Gone are the days when the home was a woman’s domain. It’s 2019: loads of men elect to clean up after themselves and the kids. But even with the best intentions, chances are you’ll come up against a few housekeeping chores that nobody ever showed you how to do. These tips will help you get laundry down to a fine art.

Get Your Head Around Wears-per-wash

Dad sanity announcement: you do not have to launder every single thread of clothing after you’ve worn it once. Take your everyday jeans for example: feel free to wear those bad boys until they start to look grubby. The denim won’t mind the hard-wearing between washes, and unless you’re wearing your jeans for sweaty work, they won’t get smelly. Use your common sense to judge how many wears you can get away with before a garment should be chucked in the wash.

Let’s start with the one-day wear items. Underwear, socks and T-shirts all fall in this category. Wear it, take it off, and throw it straight in the wash basket. Next, you have your button-down shirts and woollen jumpers. You’re looking at roughly 1 to 3 wears per wash, but this is largely dependant on the weather, the fabric and how snug the item is. Linen clothing is breathable, so you might get away with a few bonus wears before a wash is required. Sometimes an airing is all that is required. When in doubt, have a quick sniff around the armpit area and make your decision. Towels and bedclothes should be washed every week. Two weeks, you’re pushing it, but the laundry police probably won’t come for you.

Read The Label

It is a truth universally acknowledged that men don’t read the instructions. Don’t let that be true of your laundry practice. From water temperature to drying instructions, you won’t go wrong if you take ten seconds to check the label on an item of clothing before throwing it in the wash. And it’s not rocket science: washing instructions are usually so simple even a child can understand them. Hell, there are even pictures! After a while, your laundry skills will be so sharp that you won’t have to read the labels anymore. 

Wash Separately

If you want to go down the rabbit hole of optimal laundry sorting, feel free. There are a million different ways to sort laundry: by fabric, colour, use—you name it. But let’s be honest: most guys aren’t going to bother with more than a simple, logical sorting system. Colour should be your starting point. In an ideal world, you want one pile for darks, one pile for lights and one for whites—that’s actual white whites: no prints, beiges, or whatever. And when you’re short of time—or just aren’t too fussed about the whiteness of your whites—you’re fine with just darks and whites/lights.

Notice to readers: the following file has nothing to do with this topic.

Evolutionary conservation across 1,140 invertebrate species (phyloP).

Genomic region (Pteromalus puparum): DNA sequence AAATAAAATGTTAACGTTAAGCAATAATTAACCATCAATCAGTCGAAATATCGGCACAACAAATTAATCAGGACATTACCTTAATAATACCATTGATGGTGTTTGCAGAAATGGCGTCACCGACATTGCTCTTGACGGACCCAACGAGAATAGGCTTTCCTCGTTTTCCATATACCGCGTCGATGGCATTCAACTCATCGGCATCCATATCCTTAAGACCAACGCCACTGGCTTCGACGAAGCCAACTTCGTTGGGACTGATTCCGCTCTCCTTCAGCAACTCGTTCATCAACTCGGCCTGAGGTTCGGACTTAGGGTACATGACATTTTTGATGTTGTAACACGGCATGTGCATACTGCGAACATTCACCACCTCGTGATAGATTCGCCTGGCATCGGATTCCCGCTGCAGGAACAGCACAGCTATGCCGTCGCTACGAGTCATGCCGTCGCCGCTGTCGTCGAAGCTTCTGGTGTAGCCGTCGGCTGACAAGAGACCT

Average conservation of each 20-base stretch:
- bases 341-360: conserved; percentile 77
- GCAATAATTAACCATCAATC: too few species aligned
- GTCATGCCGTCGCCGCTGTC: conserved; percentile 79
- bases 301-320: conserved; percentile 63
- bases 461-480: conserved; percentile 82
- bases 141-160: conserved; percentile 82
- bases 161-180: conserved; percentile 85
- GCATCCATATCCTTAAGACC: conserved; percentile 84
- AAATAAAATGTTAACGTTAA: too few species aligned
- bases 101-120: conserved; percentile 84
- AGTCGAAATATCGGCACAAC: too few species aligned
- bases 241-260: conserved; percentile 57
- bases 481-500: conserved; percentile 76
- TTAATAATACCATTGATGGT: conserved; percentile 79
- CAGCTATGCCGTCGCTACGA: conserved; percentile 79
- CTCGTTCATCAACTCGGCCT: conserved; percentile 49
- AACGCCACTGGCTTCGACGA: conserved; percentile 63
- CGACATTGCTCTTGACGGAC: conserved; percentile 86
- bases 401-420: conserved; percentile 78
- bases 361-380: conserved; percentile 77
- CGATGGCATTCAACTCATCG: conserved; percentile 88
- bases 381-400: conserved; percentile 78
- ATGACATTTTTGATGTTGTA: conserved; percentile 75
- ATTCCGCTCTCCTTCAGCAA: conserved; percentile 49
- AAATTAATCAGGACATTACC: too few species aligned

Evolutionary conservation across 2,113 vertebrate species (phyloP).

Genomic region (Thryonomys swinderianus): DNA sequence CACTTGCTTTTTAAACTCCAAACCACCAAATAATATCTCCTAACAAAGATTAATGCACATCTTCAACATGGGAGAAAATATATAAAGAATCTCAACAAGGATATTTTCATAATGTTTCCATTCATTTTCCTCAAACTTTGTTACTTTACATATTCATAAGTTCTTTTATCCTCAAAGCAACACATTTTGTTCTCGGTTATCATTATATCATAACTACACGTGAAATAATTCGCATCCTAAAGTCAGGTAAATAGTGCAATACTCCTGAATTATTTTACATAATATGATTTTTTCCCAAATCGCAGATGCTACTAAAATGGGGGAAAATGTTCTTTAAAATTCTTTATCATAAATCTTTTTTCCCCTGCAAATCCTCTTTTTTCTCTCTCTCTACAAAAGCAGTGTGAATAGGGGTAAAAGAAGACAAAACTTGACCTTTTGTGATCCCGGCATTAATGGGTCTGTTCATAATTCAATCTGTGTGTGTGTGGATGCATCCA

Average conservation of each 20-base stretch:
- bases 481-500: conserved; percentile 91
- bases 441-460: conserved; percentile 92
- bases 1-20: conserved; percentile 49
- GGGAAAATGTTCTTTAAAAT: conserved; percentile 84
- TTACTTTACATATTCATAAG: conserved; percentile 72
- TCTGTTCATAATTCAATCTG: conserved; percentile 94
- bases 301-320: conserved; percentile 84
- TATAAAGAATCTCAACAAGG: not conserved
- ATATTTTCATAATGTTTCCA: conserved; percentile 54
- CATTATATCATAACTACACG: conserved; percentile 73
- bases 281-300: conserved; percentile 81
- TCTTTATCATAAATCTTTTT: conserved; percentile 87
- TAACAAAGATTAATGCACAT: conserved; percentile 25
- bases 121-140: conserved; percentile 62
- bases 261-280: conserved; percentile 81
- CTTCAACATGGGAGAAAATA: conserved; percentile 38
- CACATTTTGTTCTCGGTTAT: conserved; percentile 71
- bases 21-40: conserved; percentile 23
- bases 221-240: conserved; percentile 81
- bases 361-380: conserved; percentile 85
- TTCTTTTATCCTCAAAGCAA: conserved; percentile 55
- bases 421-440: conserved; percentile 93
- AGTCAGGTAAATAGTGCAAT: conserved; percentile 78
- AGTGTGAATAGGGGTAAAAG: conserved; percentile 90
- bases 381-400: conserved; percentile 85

If you have more washing per pile than you can do in one wash (see the next section) you can sort your piles into fabric type. Don’t worry: there is a logical reason for this. Light-weight fabrics, like undies and shirts, dry faster than heavier-weight things like jeans and towels. Keeping fabrics with different dry times separate means you’ll spend less on energy.

Don’t Overload The Machine

If now and then, your house looks like a laundry bomb exploded, do not panic and try to get everything in the machine at once. Keep calm and do one load at a time. Just like in the dryer, you want the clothing to be able to rumble around in the washing machine to ensure it gets washed effectively. You can go by feel, by sticking your hand in and ensuring the clothes aren’t packed too tightly, or if you want to be scientific, have a squiz at recommended load sizes for your washing machine. (Hot tip: if you’re looking for the instructions, they’re often on the inside of a top-loader’s lid). 

Don’t Sweat The Small Stuff

There have been books written about the best way to set and run a laundry cycle. From water temperature to a smorgasbord of detergent types, colour-safe bleaches to cycle length, you can fuss over every little thing if you really want to. But with advancements in washing-powder technology these days, a cold wash on a regular cycle is suitable for most things. (Again, check the label.)

Whether you’re a housework hero or are just dipping your toe into the world of chores, mastering the laundry is a good investment for a dad. These tips will help you do your bit.

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